India’s energy future is at a pivotal point, given its commitment to cut down carbon emissions by 2030 and achieve zero-carbon emissions by 2070. Historically, it has relied on imports from oil-rich nations to fulfil its fuel and energy demands. However, recent world events such as the Russia-Ukraine war have shown the unsustainability of this approach. While solar PV and lithium-ion batteries have led the energy transition to low-carbon, clean technologies globally, India’s success in manufacturing them at an economical industrial scale has been limited. Hydrogen, especially green hydrogen, is therefore seen as the next step in India’s transition to a carbon-neutral economy. Green hydrogen can also be used to produce green ammonia, another renewable, carbon-free source of energy, mainly used in the manufacture of fertilisers. In fact, ‘The Energy and Resources Institute‘ (TERI) hails green hydrogen as the next ‘clean energy prize‘ requiring coordinated action from the Indian government and energy industry to reap its benefits.
Hydrogen is the only gas that does not emit any carbon dioxide upon burning and leaves water as its residue. Depending upon the method of its production (which can be carbon-intensive), hydrogen is classified as brown, blue, grey, green and recently, even turquoise. Grey and blue hydrogen are produced by splitting methane with steam into hydrogen and carbon dioxide. However, the capture and storage of carbon dioxide produced from this method is cost-intensive and hence production at an industrial scale may not be economically viable. Green hydrogen is the only type that is produced in a climate-neutral manner by the electrolysis of water, splitting it into hydrogen and oxygen, using renewable sources of energy.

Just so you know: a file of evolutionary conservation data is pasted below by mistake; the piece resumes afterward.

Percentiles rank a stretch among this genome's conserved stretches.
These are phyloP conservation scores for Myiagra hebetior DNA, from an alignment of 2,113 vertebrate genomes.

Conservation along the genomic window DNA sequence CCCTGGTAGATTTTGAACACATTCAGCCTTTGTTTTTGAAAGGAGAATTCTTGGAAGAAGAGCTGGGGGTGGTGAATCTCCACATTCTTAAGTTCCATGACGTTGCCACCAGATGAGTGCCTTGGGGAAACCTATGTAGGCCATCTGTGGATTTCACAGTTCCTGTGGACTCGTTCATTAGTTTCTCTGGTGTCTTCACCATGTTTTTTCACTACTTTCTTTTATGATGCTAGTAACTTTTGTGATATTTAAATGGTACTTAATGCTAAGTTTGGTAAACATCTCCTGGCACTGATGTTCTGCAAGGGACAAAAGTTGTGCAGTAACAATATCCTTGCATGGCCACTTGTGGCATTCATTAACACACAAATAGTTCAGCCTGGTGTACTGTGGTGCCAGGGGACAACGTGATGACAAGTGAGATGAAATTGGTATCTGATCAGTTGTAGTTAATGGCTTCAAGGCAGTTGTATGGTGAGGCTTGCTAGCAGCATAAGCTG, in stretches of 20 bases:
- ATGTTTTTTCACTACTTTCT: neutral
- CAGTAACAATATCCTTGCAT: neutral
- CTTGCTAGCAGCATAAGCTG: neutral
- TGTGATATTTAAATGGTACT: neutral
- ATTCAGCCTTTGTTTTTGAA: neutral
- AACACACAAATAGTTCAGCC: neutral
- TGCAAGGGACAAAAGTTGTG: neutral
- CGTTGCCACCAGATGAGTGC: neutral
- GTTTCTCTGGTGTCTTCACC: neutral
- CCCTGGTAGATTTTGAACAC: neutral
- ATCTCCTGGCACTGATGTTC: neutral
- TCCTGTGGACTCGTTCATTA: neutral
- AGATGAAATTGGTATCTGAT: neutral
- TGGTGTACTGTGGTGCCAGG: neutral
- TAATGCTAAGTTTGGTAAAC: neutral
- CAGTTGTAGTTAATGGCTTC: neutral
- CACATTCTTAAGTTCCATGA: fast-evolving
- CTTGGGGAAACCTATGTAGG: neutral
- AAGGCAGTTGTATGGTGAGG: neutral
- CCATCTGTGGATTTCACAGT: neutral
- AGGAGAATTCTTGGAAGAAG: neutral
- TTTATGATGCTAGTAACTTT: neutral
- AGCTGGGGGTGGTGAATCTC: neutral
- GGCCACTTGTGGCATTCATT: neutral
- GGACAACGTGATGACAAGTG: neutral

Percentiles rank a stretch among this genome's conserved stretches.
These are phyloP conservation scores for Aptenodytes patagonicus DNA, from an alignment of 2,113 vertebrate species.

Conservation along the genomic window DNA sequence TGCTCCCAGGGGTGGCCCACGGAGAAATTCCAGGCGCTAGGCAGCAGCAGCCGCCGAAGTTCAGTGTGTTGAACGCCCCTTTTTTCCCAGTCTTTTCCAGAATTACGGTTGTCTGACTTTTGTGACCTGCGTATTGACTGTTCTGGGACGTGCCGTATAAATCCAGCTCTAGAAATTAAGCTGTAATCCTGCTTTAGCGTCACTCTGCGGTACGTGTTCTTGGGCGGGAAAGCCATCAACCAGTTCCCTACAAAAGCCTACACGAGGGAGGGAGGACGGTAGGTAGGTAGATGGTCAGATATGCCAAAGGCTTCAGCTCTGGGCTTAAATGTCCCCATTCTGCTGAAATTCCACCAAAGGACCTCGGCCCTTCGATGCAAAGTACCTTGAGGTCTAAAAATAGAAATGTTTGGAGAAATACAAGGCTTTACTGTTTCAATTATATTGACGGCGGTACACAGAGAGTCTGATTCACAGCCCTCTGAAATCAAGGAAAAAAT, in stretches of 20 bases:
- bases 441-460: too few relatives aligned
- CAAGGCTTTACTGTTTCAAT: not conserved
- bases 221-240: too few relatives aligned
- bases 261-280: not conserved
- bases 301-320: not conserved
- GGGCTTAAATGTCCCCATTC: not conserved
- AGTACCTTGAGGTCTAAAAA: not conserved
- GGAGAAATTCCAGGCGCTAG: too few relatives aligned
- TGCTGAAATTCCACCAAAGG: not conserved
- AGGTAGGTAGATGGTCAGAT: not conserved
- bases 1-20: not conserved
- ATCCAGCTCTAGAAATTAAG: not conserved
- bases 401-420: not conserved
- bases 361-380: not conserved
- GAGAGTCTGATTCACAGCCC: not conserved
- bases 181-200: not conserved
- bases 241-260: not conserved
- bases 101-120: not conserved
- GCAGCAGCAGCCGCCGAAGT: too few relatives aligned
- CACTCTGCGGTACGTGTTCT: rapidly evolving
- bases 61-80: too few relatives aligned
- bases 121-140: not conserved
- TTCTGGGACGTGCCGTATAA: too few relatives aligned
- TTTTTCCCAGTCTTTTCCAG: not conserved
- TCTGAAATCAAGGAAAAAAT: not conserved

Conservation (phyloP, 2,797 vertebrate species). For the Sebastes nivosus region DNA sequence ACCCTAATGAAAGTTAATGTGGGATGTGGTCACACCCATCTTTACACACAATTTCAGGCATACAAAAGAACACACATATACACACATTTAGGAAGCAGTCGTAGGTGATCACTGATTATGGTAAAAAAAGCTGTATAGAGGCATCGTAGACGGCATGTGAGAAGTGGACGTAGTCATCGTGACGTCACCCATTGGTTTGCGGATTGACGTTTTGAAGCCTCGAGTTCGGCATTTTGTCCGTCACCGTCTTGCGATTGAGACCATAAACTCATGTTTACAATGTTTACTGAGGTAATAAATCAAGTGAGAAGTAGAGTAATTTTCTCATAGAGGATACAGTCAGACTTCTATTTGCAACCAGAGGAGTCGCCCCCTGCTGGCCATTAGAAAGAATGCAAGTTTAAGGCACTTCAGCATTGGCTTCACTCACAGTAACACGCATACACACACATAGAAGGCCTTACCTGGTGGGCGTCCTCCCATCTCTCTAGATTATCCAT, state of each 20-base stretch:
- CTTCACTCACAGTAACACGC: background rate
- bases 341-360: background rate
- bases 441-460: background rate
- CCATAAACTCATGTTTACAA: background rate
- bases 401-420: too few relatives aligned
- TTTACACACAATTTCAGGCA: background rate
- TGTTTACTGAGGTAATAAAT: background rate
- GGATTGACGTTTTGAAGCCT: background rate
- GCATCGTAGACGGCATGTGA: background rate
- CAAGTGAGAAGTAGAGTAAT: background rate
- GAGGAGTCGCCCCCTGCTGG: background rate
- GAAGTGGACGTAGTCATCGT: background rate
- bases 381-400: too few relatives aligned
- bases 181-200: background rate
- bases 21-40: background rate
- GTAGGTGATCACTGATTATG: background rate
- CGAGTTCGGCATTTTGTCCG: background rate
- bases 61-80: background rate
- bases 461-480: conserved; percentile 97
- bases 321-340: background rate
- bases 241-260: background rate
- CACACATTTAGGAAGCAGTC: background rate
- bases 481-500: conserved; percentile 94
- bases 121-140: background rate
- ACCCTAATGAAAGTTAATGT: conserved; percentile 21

Given the current state of technology, while green hydrogen is considered one of the key drivers to achieving net zero-emission targets, the biggest challenge in adopting a green hydrogen economy is its cost of production and long-term storage. Electrolysis is an expensive process requiring large amounts of electricity, the source of which should be renewable instead of conventional. Therefore, an optimum process to produce green hydrogen to the extent where the benefits of economies of scale can start kicking in, is not yet in place. The need of the hour is to have concerted efforts from both the government and industry players to incentivise and economise the production of green hydrogen, respectively.
To this end, the government announced the proposal of a National Hydrogen Mission on 15 August 2021 and released its Green Hydrogen Policy (Policy) on 17 February 2022. In January 2023, the government approved the National Green Hydrogen Mission (Mission) with an initial outlay of INR 19,744 crore to achieve the objective of making India a ‘global hub‘ for production, usage and export of green hydrogen. The Mission and the Policy are discussed below.Download PDF to read more
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